30 of 33 people found the following review helpful
4.0 out of 5 stars Very distracting Video Direction!!! Nov. 18 2008
By Allan Vanegas - Published on Amazon.com
Format:DVD
Beautiful Aida production by Zefferelli at La Scala Milan. This production is a little over done but beautifully set. The singers are amazing except that I found Alagna's infamous aria "Dolce Aida" to be sung in an almost forced and yelling voice. So far, I have just watched the Acts 1&2 first DVD, and so far I can tell you that you will be dissapointed by the anoying fading of pictures throught the video. This is done in a manner that you want to scream and say stop doing that!!!Just focus on the characters and lets enjoy the performance in a way that a seating patron there was enjoying it. By, the way the ballet at the end of Act 2 was very sexy and beautifully danced. 4 stars for the singing 5 stars for the ballet and 5 star for the sets and costumes. 0 star for the video direction.
17 of 19 people found the following review helpful
2.0 out of 5 stars Poor sound in this Aida Dec 6 2011
By R. Kreutzer - Published on Amazon.com
Format:Blu-ray|Verified Purchase
I have over 100 opera and ballet DVD/BR's that I watch on a projected screen about 7' 8" wide and listen through a 7.1 loudspeaker setup where the left and right speakers are about 9' 6" apart. The room has sound treatments. The goal is to make the viewing experience as if I was there in a middle seat in one of the front rows.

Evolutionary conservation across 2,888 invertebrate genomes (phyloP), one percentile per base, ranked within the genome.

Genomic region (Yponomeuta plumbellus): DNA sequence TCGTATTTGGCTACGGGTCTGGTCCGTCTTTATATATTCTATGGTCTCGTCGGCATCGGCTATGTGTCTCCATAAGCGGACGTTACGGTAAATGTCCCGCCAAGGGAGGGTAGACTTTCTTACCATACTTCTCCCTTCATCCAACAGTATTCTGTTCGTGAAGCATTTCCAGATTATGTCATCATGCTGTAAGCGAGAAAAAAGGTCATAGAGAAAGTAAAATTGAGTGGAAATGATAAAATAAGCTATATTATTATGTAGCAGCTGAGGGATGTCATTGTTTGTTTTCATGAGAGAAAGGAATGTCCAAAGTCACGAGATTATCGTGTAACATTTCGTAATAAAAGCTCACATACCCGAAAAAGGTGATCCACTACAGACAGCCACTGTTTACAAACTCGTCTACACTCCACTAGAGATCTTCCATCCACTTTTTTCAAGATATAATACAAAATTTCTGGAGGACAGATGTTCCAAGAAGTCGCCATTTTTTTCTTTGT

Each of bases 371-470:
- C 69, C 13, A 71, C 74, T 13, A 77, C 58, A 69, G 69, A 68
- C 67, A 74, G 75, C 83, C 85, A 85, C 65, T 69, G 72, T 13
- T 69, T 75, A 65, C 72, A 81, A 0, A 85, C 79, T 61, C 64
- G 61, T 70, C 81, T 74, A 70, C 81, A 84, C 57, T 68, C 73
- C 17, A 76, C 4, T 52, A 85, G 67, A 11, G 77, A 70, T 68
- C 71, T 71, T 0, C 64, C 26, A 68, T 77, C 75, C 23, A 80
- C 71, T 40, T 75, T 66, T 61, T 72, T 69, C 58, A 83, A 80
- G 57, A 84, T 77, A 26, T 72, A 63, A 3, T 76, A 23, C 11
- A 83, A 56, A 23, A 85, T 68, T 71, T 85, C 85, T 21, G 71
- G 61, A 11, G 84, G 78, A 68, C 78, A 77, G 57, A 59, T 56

My collection includes the 1989 Aida from the Met with Domingo and Millo as well as a 2004 open air performance from St. Margarethen, Austria with Suemegi and Andreev.
I thought it was time to replace them with the new Met performance.

This is essentially the same performance as in 1989, same stage setup, costumes and props.
Picture is, of course, a lot better, no complaints here.
Sound is another story.
Soundstage of the DTS 5.1 MA track is not much wider than stereo, just the applause comes also from the sides and not only the front. Orchestra and chorus are o.k., just not very wide.
The voices suffer from variability of the loudness, depending in which direction the principals are singing. At the beginning, it is rather static, everybody faces the front and variability is limited. But as the action picks up, it gets worse. Amonasro (Guelfi) moves his head all the time and he sounds the worst. But it affects pretty much everybody.
The stage microphones are in 4 pairs at the front of the stage, aiming pretty low, I guess to catch the sound when the action is in the back of the stage and the chorus. But for the principals, no good. A dozen names given for the audio, Mix Ken Hahn (from Merry Widow and La Traviata fame).
For comparison, I inserted the 1989 DVD (4:3) of the Met and pretty much the same sound, (stereo only). Soundstage just as wide as the BR, orchestra and chorus o.k., voices just as variable. Looks like even the same microphones are used in the same positions. In over 20 years no change. Somebody must have kept detailed records in 1989 and they still follow them today.
Then I loaded the 2004 St. Margarethen DVD. Screen is 16:9, the singers carry body mics.
Picture is, of course, not as good, particularly in the wide stage shots. The closer shots are ok.
Sound is DTS 5.1 and gives quite a wide soundstage, at least 2 feet past the corner speaker.
Orchestra is a bit thin, but the voices are solid as a rock and the singing is quite o.k. The acting here is the best of these 3 performances, with Cornelia Helfricht being by far the best Amneris.
So I don't consider this Aida a good replacement and cannot recommend it. It's time for the Met to get some body microphones.